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Chicano Park Designated As A National Historic Landmark

One of the many murals at Barrio Logan's Chicano Park, April 27, 2014.

Photo by Brooke Binkowski

Above: One of the many murals at Barrio Logan's Chicano Park, April 27, 2014.

U.S. Secretary of the Interior Sally Jewell designated 24 new National Historic Landmarks Wednesday, including Chicano Park in San Diego.

The park was the site of Latino community protests in 1970 that halted construction of a California Highway Patrol office on Barrio Logan property that the city had promised to use as parkland.

The park was eventually built under the mainland end of the San Diego-Coronado Bay Bridge and is now the site of numerous community festivals. The colorful murals of Chicano Park have long symbolized Barrio Logan's struggle.

“The murals depict that history from the 1970’s from the first takeover of the land, to the building of the park,” said San Diego City Councilmember David Alvarez. “To the different fights, if you will, struggles that there have been in the community and that’s all depicted so you can walk through the park and walk through history in a way you can’t do anywhere else.”

“Our first murals were in the early 70’s so, you know, here was like a lot of different influences throughout those 46 years,” said Victor Ochoa, a painter who has painted a number of murals in the park. “You know different things to say, different styles but it all has the same basis of pride of the history of our community.”

A bill introduced by Rep. Juan Vargas, D-San Diego, that called on Jewell to study whether to make the park a landmark passed the House of Representatives last year but wasn't taken up by the Senate. He reintroduced it last week.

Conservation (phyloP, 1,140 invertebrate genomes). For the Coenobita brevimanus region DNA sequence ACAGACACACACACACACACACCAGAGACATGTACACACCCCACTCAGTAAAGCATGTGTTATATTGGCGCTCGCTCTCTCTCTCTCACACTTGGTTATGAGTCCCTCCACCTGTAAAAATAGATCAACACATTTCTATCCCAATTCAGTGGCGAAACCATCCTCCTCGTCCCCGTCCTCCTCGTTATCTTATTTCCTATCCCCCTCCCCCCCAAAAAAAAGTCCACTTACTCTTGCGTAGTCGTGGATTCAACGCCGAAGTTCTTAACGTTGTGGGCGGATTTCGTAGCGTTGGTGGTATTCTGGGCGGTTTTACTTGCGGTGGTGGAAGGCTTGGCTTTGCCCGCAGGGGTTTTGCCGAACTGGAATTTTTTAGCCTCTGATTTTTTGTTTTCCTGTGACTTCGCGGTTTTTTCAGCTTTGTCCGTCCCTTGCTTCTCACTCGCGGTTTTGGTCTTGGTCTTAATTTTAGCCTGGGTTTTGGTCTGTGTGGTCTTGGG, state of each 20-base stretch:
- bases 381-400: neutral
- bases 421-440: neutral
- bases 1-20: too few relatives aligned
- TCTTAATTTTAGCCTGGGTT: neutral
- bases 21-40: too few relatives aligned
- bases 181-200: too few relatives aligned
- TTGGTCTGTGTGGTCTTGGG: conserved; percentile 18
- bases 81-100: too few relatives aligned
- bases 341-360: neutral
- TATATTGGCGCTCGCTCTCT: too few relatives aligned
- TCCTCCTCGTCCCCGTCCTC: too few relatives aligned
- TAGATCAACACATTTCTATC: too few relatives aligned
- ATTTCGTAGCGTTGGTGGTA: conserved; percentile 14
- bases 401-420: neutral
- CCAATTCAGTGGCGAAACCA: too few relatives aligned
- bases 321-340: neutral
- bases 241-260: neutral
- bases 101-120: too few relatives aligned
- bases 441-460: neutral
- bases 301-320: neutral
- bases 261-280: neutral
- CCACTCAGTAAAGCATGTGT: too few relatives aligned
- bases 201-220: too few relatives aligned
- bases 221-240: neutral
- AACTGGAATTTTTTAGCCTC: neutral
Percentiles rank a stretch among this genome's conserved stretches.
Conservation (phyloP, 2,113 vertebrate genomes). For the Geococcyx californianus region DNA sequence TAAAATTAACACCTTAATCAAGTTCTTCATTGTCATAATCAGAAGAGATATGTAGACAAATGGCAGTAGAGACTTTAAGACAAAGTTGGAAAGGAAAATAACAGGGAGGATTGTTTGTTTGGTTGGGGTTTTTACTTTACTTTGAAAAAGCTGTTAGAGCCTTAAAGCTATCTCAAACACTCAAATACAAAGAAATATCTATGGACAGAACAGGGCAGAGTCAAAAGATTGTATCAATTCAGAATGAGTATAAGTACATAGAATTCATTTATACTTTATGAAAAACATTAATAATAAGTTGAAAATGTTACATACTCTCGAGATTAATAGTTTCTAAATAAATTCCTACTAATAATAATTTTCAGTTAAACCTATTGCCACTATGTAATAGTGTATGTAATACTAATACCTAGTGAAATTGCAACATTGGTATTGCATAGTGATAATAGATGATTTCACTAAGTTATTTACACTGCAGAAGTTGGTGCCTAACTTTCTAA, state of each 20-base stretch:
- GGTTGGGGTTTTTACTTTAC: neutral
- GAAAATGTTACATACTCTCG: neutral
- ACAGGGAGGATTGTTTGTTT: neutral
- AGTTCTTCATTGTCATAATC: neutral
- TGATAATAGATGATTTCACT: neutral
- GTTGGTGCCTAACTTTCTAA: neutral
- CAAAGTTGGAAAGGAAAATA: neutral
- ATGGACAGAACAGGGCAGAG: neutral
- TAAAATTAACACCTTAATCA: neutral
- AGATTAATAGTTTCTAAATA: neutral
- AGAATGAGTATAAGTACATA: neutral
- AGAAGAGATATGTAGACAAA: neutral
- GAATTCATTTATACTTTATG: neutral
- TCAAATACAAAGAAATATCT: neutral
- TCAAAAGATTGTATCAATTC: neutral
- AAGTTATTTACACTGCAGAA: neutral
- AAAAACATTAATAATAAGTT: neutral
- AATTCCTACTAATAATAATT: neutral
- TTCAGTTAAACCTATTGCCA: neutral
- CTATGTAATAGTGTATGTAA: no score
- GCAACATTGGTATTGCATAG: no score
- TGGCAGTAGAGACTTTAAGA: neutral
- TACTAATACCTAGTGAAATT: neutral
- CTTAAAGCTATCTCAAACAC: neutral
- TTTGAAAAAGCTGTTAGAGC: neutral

Photo by Angela Carone

Mural in Chicano Park.

Related: Chicano Park Moves Closer To Becoming A National Historic Landmark

"The designation of Chicano Park as a National Historic Landmark is incredible news for the community of Barrio Logan in San Diego, the future of the park, and the many activists who throughout the years have advocated for a space where families can gather and where people can celebrate their shared cultural heritage," Vargas said.

"As a National Historic Landmark, Chicano Park will contribute to the diverse history of our nation for years and years to come," he said. "This designation will ensure that the story of struggle and unity of the Mexican-American community in Barrio Logan will continue to be told."

"I am very pleased to receive the news of the National Historic Landmark designation given to Chicano Park," Alvarez said. "Receiving this landmark status will help preserve this location for generations to come and further validate the communities' struggle for equality and social justice."

Photo by Angela Carone

A Chicano Park mural underneath the Coronado Bridge in Barrio Logan.

Among the other new landmarks are:

— the former Jackson, Mississippi, home of slain civil rights advocate Medgar Evers;

— the site where four Kent State students were fatally shot during a 1970 protest by members of the Ohio National Guard;

— the Neutra studio and residences in Los Angeles, also known as the VDL Research House, which are associated with Richard Neutra, a major figure of the 20th century modern movement in architecture; and

— Our Lady of Guadalupe Mission Chapel in San Jose, a key site in the Mexican American civil rights movement.

"These 24 new designations depict different threads of the American story that have been told through activism, architecture, music, and religious observance," Jewell said. "Their designation ensures future generations have the ability to learn from the past as we preserve and protect the historic value of these properties and the more than 2,500 other landmarks nationwide."

According to the Interior Department, the landmarks program recognizes "historic properties of exceptional value to the nation" and promotes the preservation efforts of federal, state and local agencies and Native American tribes, as well as those of private organizations and individuals.

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